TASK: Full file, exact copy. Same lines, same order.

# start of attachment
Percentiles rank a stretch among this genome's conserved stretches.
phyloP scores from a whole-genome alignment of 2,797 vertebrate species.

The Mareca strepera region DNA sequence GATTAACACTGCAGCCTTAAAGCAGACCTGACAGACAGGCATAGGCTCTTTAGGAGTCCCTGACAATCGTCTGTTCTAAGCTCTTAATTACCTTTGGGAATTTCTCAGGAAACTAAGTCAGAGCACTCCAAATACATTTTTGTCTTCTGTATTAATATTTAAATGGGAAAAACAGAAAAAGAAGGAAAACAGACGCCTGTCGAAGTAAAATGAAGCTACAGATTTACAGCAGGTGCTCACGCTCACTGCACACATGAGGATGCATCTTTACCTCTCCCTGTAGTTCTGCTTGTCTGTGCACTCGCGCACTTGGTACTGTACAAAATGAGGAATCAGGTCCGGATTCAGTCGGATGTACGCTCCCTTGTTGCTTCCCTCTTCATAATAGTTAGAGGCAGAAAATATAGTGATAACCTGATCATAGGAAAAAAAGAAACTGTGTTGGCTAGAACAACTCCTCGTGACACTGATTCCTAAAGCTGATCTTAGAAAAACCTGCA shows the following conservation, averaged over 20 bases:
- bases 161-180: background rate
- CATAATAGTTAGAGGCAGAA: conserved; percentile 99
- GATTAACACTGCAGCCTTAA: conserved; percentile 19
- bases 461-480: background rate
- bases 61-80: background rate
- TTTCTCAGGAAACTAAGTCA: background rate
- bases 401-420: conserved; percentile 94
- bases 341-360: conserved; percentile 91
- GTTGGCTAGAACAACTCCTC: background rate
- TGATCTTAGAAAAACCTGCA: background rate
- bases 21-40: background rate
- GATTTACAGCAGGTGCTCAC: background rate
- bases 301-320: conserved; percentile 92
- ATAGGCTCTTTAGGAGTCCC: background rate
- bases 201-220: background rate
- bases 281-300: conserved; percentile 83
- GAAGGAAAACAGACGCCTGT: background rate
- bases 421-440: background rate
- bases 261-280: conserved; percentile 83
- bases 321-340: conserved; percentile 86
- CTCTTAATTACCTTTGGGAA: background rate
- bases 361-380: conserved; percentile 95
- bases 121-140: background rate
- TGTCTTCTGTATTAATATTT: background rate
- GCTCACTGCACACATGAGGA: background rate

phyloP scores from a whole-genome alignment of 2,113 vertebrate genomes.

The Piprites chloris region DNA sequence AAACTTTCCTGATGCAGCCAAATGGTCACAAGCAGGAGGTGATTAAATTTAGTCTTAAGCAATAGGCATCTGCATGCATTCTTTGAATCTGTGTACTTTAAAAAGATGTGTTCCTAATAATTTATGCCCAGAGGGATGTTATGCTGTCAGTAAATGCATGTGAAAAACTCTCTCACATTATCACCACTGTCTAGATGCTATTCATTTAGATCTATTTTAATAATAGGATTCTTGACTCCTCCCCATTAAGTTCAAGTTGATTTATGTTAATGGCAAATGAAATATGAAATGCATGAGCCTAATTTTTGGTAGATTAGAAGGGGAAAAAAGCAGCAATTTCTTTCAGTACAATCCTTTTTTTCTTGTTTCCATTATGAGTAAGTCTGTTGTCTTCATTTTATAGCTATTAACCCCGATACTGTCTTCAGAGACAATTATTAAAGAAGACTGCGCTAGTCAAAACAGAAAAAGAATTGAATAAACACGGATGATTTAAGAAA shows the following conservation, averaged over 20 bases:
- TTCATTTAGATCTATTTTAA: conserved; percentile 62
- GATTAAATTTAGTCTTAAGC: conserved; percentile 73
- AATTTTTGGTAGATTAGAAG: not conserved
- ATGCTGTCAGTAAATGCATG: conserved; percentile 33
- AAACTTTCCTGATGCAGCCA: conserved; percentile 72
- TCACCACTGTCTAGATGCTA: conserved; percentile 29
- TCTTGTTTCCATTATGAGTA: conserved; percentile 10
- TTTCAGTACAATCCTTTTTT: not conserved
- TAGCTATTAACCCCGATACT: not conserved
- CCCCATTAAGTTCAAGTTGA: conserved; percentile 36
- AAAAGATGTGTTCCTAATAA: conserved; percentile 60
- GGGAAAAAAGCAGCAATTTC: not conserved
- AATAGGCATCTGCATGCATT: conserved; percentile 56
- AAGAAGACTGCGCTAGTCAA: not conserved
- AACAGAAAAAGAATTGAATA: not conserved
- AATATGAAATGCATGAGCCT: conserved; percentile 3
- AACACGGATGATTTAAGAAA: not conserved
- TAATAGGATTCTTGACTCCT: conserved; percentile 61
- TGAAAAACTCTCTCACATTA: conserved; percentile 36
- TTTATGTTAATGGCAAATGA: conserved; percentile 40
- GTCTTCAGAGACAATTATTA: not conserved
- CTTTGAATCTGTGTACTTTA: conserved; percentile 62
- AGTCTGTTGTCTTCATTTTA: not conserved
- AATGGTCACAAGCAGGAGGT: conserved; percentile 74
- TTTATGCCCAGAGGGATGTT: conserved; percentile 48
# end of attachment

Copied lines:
Percentiles rank a stretch among this genome's conserved stretches.
phyloP scores from a whole-genome alignment of 2,797 vertebrate species.

The Mareca strepera region DNA sequence GATTAACACTGCAGCCTTAAAGCAGACCTGACAGACAGGCATAGGCTCTTTAGGAGTCCCTGACAATCGTCTGTTCTAAGCTCTTAATTACCTTTGGGAATTTCTCAGGAAACTAAGTCAGAGCACTCCAAATACATTTTTGTCTTCTGTATTAATATTTAAATGGGAAAAACAGAAAAAGAAGGAAAACAGACGCCTGTCGAAGTAAAATGAAGCTACAGATTTACAGCAGGTGCTCACGCTCACTGCACACATGAGGATGCATCTTTACCTCTCCCTGTAGTTCTGCTTGTCTGTGCACTCGCGCACTTGGTACTGTACAAAATGAGGAATCAGGTCCGGATTCAGTCGGATGTACGCTCCCTTGTTGCTTCCCTCTTCATAATAGTTAGAGGCAGAAAATATAGTGATAACCTGATCATAGGAAAAAAAGAAACTGTGTTGGCTAGAACAACTCCTCGTGACACTGATTCCTAAAGCTGATCTTAGAAAAACCTGCA shows the following conservation, averaged over 20 bases:
- bases 161-180: background rate
- CATAATAGTTAGAGGCAGAA: conserved; percentile 99
- GATTAACACTGCAGCCTTAA: conserved; percentile 19
- bases 461-480: background rate
- bases 61-80: background rate
- TTTCTCAGGAAACTAAGTCA: background rate
- bases 401-420: conserved; percentile 94
- bases 341-360: conserved; percentile 91
- GTTGGCTAGAACAACTCCTC: background rate
- TGATCTTAGAAAAACCTGCA: background rate
- bases 21-40: background rate
- GATTTACAGCAGGTGCTCAC: background rate
- bases 301-320: conserved; percentile 92
- ATAGGCTCTTTAGGAGTCCC: background rate
- bases 201-220: background rate
- bases 281-300: conserved; percentile 83
- GAAGGAAAACAGACGCCTGT: background rate
- bases 421-440: background rate
- bases 261-280: conserved; percentile 83
- bases 321-340: conserved; percentile 86
- CTCTTAATTACCTTTGGGAA: background rate
- bases 361-380: conserved; percentile 95
- bases 121-140: background rate
- TGTCTTCTGTATTAATATTT: background rate
- GCTCACTGCACACATGAGGA: background rate

phyloP scores from a whole-genome alignment of 2,113 vertebrate genomes.

The Piprites chloris region DNA sequence AAACTTTCCTGATGCAGCCAAATGGTCACAAGCAGGAGGTGATTAAATTTAGTCTTAAGCAATAGGCATCTGCATGCATTCTTTGAATCTGTGTACTTTAAAAAGATGTGTTCCTAATAATTTATGCCCAGAGGGATGTTATGCTGTCAGTAAATGCATGTGAAAAACTCTCTCACATTATCACCACTGTCTAGATGCTATTCATTTAGATCTATTTTAATAATAGGATTCTTGACTCCTCCCCATTAAGTTCAAGTTGATTTATGTTAATGGCAAATGAAATATGAAATGCATGAGCCTAATTTTTGGTAGATTAGAAGGGGAAAAAAGCAGCAATTTCTTTCAGTACAATCCTTTTTTTCTTGTTTCCATTATGAGTAAGTCTGTTGTCTTCATTTTATAGCTATTAACCCCGATACTGTCTTCAGAGACAATTATTAAAGAAGACTGCGCTAGTCAAAACAGAAAAAGAATTGAATAAACACGGATGATTTAAGAAA shows the following conservation, averaged over 20 bases:
- TTCATTTAGATCTATTTTAA: conserved; percentile 62
- GATTAAATTTAGTCTTAAGC: conserved; percentile 73
- AATTTTTGGTAGATTAGAAG: not conserved
- ATGCTGTCAGTAAATGCATG: conserved; percentile 33
- AAACTTTCCTGATGCAGCCA: conserved; percentile 72
- TCACCACTGTCTAGATGCTA: conserved; percentile 29
- TCTTGTTTCCATTATGAGTA: conserved; percentile 10
- TTTCAGTACAATCCTTTTTT: not conserved
- TAGCTATTAACCCCGATACT: not conserved
- CCCCATTAAGTTCAAGTTGA: conserved; percentile 36
- AAAAGATGTGTTCCTAATAA: conserved; percentile 60
- GGGAAAAAAGCAGCAATTTC: not conserved
- AATAGGCATCTGCATGCATT: conserved; percentile 56
- AAGAAGACTGCGCTAGTCAA: not conserved
- AACAGAAAAAGAATTGAATA: not conserved
- AATATGAAATGCATGAGCCT: conserved; percentile 3
- AACACGGATGATTTAAGAAA: not conserved
- TAATAGGATTCTTGACTCCT: conserved; percentile 61
- TGAAAAACTCTCTCACATTA: conserved; percentile 36
- TTTATGTTAATGGCAAATGA: conserved; percentile 40
- GTCTTCAGAGACAATTATTA: not conserved
- CTTTGAATCTGTGTACTTTA: conserved; percentile 62
- AGTCTGTTGTCTTCATTTTA: not conserved
- AATGGTCACAAGCAGGAGGT: conserved; percentile 74
- TTTATGCCCAGAGGGATGTT: conserved; percentile 48